TUC Boss - Labour Mistakes 'Unacceptable'
Brendan Barber - Labour v the Unions?
TUC general secretary wants a debate on economic democracy.
London - 7 September 2007
The government has acted "ruthlessly" and made a "major, major mistake" by imposing a below-inflation wage increase on public sector workers, according to Brendan Barber, general secretary of the Trades Union Congress (TUC).
He makes this criticism in an exclusive TV interview - Labour v the Unions? - aired tonight, on the eve of next week's TUC conference in Brighton.
Mr Barber is interviewed by human rights campaigner Peter Tatchell, on his weekly internet TV programme, Talking With Tatchell, which is broadcast this evening (Friday 7 September) at 8.30pm on www.18DoughtyStreet.com TV.
To view the programme in advance, click here: http://snurl.com/1qctd
For a transcript, see key excerpts below.
Acknowledging the strained relations between the government and the trade unions, Mr Barber says of the latest government-imposed pay restraint: "I just don't think that's justified."
He condemns the government's failure to listen to the independent pay review bodies and to the trade unions as "unacceptable," especially when city fat cats are scooping billions in bonuses.
Criticising the widening gap between the very rich and middle and lower income earners, Mr Barber says: "I don't think that's healthy in a democracy."
He laments the government's opt out from employee protection under the EU Charter of Fundamental Rights, saying it sends a "very, very negative signal." He urges the government to "think again."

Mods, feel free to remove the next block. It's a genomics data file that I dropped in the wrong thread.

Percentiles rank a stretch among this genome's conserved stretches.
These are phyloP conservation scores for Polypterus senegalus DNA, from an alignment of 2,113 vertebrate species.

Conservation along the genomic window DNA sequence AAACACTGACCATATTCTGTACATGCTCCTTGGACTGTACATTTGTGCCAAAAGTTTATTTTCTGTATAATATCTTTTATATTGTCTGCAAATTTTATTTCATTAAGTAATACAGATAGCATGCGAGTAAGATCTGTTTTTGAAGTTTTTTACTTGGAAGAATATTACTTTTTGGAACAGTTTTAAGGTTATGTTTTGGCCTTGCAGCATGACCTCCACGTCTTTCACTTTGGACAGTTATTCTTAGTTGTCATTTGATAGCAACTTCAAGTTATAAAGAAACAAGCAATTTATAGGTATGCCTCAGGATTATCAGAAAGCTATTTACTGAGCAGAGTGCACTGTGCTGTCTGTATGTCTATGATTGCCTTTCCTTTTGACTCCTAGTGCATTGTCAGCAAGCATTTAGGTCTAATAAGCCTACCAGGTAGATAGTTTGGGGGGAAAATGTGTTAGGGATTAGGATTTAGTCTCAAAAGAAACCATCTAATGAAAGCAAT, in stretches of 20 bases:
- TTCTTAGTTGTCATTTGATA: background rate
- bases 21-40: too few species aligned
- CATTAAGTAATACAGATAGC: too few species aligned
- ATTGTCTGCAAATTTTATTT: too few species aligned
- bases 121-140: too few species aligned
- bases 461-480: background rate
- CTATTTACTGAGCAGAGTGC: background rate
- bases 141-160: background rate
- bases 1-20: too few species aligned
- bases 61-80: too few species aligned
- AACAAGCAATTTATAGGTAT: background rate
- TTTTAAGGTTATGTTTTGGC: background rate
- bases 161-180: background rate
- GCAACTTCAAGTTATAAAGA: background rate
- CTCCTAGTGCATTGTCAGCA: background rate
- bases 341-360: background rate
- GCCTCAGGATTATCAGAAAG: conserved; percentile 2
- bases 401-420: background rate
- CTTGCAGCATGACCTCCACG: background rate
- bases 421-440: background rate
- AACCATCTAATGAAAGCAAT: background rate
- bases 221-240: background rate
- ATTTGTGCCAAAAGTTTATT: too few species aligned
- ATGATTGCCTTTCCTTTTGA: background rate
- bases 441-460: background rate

On economic democracy and worker participation in decision-making, Mr Barber says the TUC is "pressing that issue and that cause...on this issue - genuine opportunities for workforce involvement - we need a much livelier debate about that than perhaps we've had for some time".
While noting Gordon Brown's commitment to a government of all the talents, Mr Barber regrets that these talents include the former CBI union-basher, Sir Digby Jones, but not a single trade union leader.
Excerpts from Talking With Tatchell, Labour v the Unions?
Friday 7 September, 8.30pm, www.18DoughtyStreet.com TV
Brendan Barber on Gordon Brown's below inflation pay increase for public sector workers:
"I think this has been a major, major mistake by government...the target they seem to have chosen to try to restrain any inflationary pressures is the pay of public servants, and I just don't think that's justified, and I don't think the evidence supports that. When the Governor of the Bank of England had to write to the Chancellor...he didn't cite pay pressures as leading to the increase in inflation, he pointed to the problems of energy prices and, to some extent, food prices, zooming ahead much faster than predicted... millions of people in our health service, in local government, in our other major public services are being expected to put up with a real decrease in their living standards because their pay simply isn't matching up to inflation. And that's not an acceptable approach."
Brendan Barber on the growing gap between rich and poor under Labour:
"That big picture of growing inequality, not just between the extremes - those right at the top and those right at the bottom - but between those right at the top and the great majority of people in the middle somewhere - but where we see this super-rich elite accumulate wealth beyond the dreams of avarice, at a time when an awful lot of people are being told, 'Hold your horses - you're not even going to get a pay rise that matches inflation' - I think that's a bigger challenge - and a challenge that we need to see the government responding to. I sense that there's a worry about these super-rich, floating free of the rest of society, not paying their fair share of tax to help support our major public services, and I don't think that's healthy in a democracy."